International Day Against DRM

As an upstart browserengine it is my privilege to promise on this International Day Against DRM 2022: Haphaestus will never support Encrypted Media Extensions or any other form of DRM.

In fact the GPLv3 license used for various components state:

No covered work shall be deemed part of an effective technological measure under any applicable law fulfilling obligations under article 11 of the WIPO copyright treaty adopted on 20 December 1996, or similar laws prohibiting or restricting circumvention of such measures.

In plain english: This software is not DRM, do not litigate as if it were.

Then again, even if I wanted to humor incumbant publishers and implement enough of a roadblock to legally qualify as DRM we’ve got a large enough backlog of features to distract us from doing so. Not to mention multimedia and JavaScript, both dependencies of the EME (partial) specification, are specifically out-of-scope for Haphaestus!

It is possible streaming-only apps may register to handle specific links for Haphaestus and other apps, but I don’t consider that our concern.

What is DRM?

Incumbant publishers insist, supposedly on behalf of their authors and citing questionable math, that they need to prevent “piracy” and recover those lost sales. In the persuit of this they put some token security in place to trigger relatively-recent laws against accessing that data except through their apps.

Today this near-exclusively takes the form of streaming-only services. To the extent that most of the shows discussed around the watercooler today are only legally available for rent.

Why not DRM?

DRM is the central knot which must be untied before we can enjoy widespread software freedom, as opposed to a world where practically all our software is built upon free/opensource software without passing on the Four Freedoms.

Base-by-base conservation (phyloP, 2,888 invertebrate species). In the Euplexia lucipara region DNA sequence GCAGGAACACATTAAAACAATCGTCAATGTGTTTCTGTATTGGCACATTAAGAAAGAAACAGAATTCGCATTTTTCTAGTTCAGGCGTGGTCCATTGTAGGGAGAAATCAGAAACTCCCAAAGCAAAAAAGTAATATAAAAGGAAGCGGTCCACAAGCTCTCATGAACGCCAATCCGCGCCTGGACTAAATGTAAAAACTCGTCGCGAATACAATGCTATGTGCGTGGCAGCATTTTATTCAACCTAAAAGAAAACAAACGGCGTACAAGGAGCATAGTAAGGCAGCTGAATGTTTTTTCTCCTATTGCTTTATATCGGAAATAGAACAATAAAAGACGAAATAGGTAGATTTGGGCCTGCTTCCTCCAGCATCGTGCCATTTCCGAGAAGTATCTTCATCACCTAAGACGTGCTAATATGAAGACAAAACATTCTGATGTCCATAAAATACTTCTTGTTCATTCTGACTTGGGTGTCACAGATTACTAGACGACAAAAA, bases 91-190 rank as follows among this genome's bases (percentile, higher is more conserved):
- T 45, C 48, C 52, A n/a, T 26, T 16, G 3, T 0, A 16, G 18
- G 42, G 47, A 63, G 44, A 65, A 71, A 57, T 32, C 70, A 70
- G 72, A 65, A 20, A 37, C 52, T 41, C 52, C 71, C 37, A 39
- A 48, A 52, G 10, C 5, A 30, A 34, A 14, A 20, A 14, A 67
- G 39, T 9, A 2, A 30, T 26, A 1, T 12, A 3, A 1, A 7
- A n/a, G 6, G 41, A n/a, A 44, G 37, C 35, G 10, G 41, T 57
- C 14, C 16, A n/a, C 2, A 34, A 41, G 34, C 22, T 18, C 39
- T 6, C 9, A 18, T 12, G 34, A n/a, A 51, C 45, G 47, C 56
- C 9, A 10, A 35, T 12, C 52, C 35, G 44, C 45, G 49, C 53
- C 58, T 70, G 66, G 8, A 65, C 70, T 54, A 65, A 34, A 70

DRM epitomizes the “we knew bestsecurity-by-obscurity approach, being in place specifically to prevent the user from exercising their software freedom to modify the playback software. To prevent you from adding features the upstream developer dissaproves of, or worse simply hasn’t considered yet.

As such DRM is inherantly proprietary software, and as long as society coerces us into accepting DRM into our lives the ideology of proprietary software has a foothold.

Besides it is not like the web must have DRM before it can have quality entertainment. The web allows anyone to publish their own handiwork at near-zero cost where others around the world can enjoy it! The primary role left for “publisher” middlemen is to advertise the work they’ve funded as “must-watch” entertainment. The role for that funding may be diminishing too with new technology like NeRFs and NeRVs, audiofiction provides precedance.

How to oppose?

Fundamentally we need to stop normalizing DRM, and to make our opposition crystal clear.

The perception is that DRM is a necessary law to fund artistic endevours in the digital age. This is incorrect, but publishers excel at marketting themselves as the only worthy option. Until a counterexample becomes widely known we’ll have trouble convincing politicians otherwise. So go out of your way to locate what the open web offers and share what you find with friends, there’s plenty of art which deserves a wider audience then they have! And chip in some money if you can so the artists can continue their great work!

What I am specifically not advocating is to download “pirated” copies of popular movies, I understand the temptation but that only serves to justify the need for these anti-circumvention laws. Though feel free to break your handcuffs on media you supposedly own.